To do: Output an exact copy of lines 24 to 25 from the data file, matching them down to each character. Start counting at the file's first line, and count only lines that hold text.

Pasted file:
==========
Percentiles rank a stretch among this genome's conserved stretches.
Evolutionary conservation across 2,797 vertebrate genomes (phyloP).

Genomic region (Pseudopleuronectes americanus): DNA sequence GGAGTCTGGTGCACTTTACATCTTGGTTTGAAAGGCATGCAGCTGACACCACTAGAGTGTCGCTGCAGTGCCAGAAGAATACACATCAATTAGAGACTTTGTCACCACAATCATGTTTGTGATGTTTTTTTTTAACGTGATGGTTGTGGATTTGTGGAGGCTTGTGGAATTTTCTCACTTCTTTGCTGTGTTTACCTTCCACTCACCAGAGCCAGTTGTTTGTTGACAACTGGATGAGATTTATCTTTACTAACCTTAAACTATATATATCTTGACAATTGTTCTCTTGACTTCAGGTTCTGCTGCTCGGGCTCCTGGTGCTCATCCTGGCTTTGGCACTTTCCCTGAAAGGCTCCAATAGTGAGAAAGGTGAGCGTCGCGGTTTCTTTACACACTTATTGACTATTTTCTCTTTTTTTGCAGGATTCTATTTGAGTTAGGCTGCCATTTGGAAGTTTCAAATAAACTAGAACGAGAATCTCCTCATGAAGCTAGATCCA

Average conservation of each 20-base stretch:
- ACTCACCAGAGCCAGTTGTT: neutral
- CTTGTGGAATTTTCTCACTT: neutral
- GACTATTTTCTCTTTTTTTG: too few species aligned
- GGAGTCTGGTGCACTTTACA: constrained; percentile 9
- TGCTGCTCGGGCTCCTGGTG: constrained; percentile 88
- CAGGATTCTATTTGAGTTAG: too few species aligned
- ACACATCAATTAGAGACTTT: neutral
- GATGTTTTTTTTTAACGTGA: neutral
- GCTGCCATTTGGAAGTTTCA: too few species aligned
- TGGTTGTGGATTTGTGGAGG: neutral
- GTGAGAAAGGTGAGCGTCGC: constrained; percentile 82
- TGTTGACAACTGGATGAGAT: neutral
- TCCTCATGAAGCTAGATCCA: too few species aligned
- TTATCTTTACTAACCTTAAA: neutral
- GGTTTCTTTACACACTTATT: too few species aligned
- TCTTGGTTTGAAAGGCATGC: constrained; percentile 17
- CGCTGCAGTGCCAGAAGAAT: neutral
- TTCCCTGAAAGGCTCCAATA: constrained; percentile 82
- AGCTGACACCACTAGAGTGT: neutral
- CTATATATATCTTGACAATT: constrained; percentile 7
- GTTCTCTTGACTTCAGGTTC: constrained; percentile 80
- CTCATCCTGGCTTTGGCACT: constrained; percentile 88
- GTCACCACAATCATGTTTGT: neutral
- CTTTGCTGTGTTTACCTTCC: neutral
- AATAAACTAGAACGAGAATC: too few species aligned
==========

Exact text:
- CTATATATATCTTGACAATT: constrained; percentile 7
- GTTCTCTTGACTTCAGGTTC: constrained; percentile 80